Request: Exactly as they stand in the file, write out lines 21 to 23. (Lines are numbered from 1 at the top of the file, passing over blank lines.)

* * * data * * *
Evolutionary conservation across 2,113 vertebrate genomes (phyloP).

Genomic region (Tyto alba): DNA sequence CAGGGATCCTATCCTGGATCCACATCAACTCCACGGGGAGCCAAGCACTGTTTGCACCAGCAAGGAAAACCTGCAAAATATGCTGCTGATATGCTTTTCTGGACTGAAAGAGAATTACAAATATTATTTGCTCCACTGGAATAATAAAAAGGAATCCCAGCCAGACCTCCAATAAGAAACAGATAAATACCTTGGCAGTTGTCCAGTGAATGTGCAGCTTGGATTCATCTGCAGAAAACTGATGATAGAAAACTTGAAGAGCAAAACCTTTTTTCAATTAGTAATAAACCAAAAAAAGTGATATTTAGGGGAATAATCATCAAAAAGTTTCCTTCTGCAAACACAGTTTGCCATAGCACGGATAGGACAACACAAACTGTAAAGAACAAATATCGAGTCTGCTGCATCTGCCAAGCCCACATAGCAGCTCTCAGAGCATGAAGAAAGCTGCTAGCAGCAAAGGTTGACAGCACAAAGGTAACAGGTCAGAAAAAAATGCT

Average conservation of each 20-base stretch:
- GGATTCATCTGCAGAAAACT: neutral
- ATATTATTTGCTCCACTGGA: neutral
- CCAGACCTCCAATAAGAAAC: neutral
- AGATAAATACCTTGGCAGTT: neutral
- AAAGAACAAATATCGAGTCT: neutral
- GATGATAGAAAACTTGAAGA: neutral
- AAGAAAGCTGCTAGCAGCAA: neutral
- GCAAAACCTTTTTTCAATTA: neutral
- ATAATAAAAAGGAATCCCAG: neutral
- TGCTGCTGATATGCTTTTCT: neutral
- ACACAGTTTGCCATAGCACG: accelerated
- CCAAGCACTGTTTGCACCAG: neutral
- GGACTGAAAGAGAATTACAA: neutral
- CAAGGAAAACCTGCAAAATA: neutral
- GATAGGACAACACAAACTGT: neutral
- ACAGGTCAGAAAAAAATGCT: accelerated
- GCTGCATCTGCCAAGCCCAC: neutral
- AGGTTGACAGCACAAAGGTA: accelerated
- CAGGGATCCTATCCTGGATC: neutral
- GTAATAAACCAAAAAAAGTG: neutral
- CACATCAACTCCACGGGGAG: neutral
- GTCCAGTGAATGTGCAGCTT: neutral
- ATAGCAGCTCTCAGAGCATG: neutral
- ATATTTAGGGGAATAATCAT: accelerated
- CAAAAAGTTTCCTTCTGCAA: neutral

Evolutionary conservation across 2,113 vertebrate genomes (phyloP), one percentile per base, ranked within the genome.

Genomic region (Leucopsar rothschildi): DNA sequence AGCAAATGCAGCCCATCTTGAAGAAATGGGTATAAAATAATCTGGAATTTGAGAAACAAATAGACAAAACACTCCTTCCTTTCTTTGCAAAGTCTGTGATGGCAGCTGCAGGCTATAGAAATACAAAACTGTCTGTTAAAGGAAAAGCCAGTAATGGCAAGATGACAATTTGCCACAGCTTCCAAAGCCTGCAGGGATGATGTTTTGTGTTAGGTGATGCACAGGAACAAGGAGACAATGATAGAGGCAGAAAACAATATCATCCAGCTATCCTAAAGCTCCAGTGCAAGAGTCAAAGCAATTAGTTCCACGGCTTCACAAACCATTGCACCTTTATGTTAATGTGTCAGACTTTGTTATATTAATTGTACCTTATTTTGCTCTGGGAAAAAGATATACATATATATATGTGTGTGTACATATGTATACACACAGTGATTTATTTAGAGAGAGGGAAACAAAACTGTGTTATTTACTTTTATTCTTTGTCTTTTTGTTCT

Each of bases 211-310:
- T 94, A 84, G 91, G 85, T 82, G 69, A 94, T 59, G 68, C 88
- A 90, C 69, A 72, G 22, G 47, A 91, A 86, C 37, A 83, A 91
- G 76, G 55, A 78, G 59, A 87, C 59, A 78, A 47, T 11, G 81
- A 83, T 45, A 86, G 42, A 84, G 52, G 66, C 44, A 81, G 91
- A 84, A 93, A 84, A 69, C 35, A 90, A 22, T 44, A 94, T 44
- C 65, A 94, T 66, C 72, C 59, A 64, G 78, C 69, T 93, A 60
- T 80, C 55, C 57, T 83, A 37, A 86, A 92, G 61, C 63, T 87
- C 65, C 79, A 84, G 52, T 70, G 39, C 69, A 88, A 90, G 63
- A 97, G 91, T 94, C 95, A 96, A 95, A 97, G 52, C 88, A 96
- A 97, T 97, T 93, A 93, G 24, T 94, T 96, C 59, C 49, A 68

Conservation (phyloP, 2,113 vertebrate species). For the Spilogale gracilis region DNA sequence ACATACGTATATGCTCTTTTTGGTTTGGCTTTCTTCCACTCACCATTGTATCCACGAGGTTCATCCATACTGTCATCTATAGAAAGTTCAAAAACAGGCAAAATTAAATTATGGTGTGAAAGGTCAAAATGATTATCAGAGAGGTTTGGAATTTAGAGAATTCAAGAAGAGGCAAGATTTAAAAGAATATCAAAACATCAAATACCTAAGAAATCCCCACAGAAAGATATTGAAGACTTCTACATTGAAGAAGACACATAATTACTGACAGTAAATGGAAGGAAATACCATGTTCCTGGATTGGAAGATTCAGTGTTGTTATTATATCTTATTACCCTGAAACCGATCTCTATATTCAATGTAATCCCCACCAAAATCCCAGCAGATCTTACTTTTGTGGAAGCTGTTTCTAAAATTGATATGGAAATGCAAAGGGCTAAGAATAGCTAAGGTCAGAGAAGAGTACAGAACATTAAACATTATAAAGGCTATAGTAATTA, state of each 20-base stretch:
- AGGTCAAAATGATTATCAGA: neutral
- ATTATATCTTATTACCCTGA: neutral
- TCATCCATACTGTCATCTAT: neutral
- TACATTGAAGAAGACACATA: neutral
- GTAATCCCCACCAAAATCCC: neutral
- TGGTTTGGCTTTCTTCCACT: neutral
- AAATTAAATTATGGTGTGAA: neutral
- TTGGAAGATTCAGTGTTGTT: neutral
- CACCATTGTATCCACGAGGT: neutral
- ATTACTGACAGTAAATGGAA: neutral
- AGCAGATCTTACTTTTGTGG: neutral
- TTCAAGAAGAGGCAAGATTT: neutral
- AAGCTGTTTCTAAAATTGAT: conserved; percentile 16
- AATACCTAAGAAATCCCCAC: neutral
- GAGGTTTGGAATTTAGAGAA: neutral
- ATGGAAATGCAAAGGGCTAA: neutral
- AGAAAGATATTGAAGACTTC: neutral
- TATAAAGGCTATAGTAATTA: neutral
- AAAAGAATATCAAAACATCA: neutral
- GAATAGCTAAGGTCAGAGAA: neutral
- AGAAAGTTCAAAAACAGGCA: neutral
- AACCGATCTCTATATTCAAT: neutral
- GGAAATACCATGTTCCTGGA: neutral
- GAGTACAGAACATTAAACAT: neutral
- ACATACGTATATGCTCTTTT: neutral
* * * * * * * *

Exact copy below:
- AGGTTGACAGCACAAAGGTA: accelerated
- CAGGGATCCTATCCTGGATC: neutral
- GTAATAAACCAAAAAAAGTG: neutral